“Some feel they are really embarrassed that their family will find out, and some that we have talked to still believe they exist and they will get out of the woodwork again,” Bernas said. “People are losing their life savings and it’s all being done by a scammer who does this to hundreds of people.”

Our sister station WLS-TV has chosen not to show a picture of Kathy’s love interest because most of these scammers steal pictures online to attract you.

The bottom line, Bernas said, is that you can not fall in love with someone you have never met.

“And there’s always a reason they can not meet you. And that’s what we call the tip to rip off,” Bernas said.

It was a sober realization for Kathy, who still can not believe she fell in love with a scammer. Now she is paying what she can on her loans, and has deferred her upcoming pension until she can get out of debt.

SilverSingles warns its users that if someone online asks you to send them money, stop communicating with them and report the profile.

Full statement from Spark Network, parent company of SilverSingles:

Safety is always a top priority in everything we do, across all our brands at Spark Network. When detecting possible fraudulent behavior, we use many countermeasures. Spark uses external AI-based tools, robust transaction detection, internal filters, and employs a significant, dedicated scam team for manual case review. Unfortunately, as with any online activity, there are “bad players” out there, but we remain dedicated to keeping our users safe on our platforms.

We also invest in user training, as stated on the security pages of our sites (see links below), because it is crucial to arm our community / audience with the right tools to mitigate the risks of online dating. We also refer our users to the Federal Trade Commission’s website for online dating scams: http://www.onguardonline.gov/articles/0004-online-dating-scams.

Dating should be fun, so we want to ensure that our platforms are a safe and comfortable place for our users. We encourage any user who suspects someone they are in contact with or if they find themselves in any of the following situations to stop communicating immediately and report the account to our customer service team.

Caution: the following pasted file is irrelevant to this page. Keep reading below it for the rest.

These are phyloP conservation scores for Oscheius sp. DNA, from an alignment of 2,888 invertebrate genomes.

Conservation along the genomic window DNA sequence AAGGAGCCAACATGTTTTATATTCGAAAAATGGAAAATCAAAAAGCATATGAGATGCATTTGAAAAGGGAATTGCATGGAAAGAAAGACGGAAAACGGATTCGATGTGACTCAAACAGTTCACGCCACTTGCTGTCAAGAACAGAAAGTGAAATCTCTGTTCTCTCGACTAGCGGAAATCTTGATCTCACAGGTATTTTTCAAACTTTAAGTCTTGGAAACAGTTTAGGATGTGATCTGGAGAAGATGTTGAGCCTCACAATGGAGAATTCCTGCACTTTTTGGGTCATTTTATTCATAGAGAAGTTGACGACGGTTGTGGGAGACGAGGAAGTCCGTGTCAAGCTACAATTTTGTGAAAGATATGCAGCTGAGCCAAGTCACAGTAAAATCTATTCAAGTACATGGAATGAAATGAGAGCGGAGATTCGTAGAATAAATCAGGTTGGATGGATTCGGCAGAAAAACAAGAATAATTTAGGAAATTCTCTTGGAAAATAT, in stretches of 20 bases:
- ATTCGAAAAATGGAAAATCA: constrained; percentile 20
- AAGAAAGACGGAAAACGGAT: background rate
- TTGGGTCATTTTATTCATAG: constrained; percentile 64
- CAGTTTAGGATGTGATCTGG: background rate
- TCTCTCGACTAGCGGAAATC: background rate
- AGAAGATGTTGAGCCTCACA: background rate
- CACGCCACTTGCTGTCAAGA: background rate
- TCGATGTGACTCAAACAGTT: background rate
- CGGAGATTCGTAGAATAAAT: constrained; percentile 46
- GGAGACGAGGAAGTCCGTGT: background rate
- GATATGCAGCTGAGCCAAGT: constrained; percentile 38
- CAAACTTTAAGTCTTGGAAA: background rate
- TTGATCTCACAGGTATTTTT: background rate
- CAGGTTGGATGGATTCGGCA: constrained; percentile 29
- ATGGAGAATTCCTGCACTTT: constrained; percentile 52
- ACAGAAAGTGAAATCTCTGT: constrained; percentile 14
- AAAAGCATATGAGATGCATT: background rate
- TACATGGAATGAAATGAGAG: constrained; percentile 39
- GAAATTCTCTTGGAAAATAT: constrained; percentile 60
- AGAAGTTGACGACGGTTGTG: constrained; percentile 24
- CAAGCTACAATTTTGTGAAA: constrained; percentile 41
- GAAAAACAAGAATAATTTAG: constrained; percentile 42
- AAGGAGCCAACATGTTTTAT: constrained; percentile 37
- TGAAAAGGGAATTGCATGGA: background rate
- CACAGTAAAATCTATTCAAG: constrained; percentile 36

Below is a list identified by our fraud / security team of potentially related behaviors that should be reported to our customer service team.

  • If there is an immediate request for external communication within the first messages, mostly via email, WhatsApp, Google Hangouts or Skype.
  • If the suspected scammer asks for contact information because they are “taking down their profile”.
  • If the message of the suspected scammer appears to be very generic and not personal.
  • If the suspected scammer uses overly loving or complimenting language, especially in the initial stages of communication.
  • If the message is written with poor grammar and misspellings.
  • If there are any requests for money, regardless of the amount.
  • If there are any requests to log in to their bank account “for” them.
  • If there are any statements stating that the suspected scammer is currently abroad.
  • If there are any statements that a suspected scammer’s loved one is ill or injured and they need funds to help them.
  • If the suspected scammer comes up with excuses as to why they can not meet in person or FaceTime / Skype.
  • If the user receives emails from the suspected scammer that they are leaving the site, but their friend / colleague / family member saw the user’s profile and wants the user to contact them.
  • Further information on safe online dating can be found on our security pages: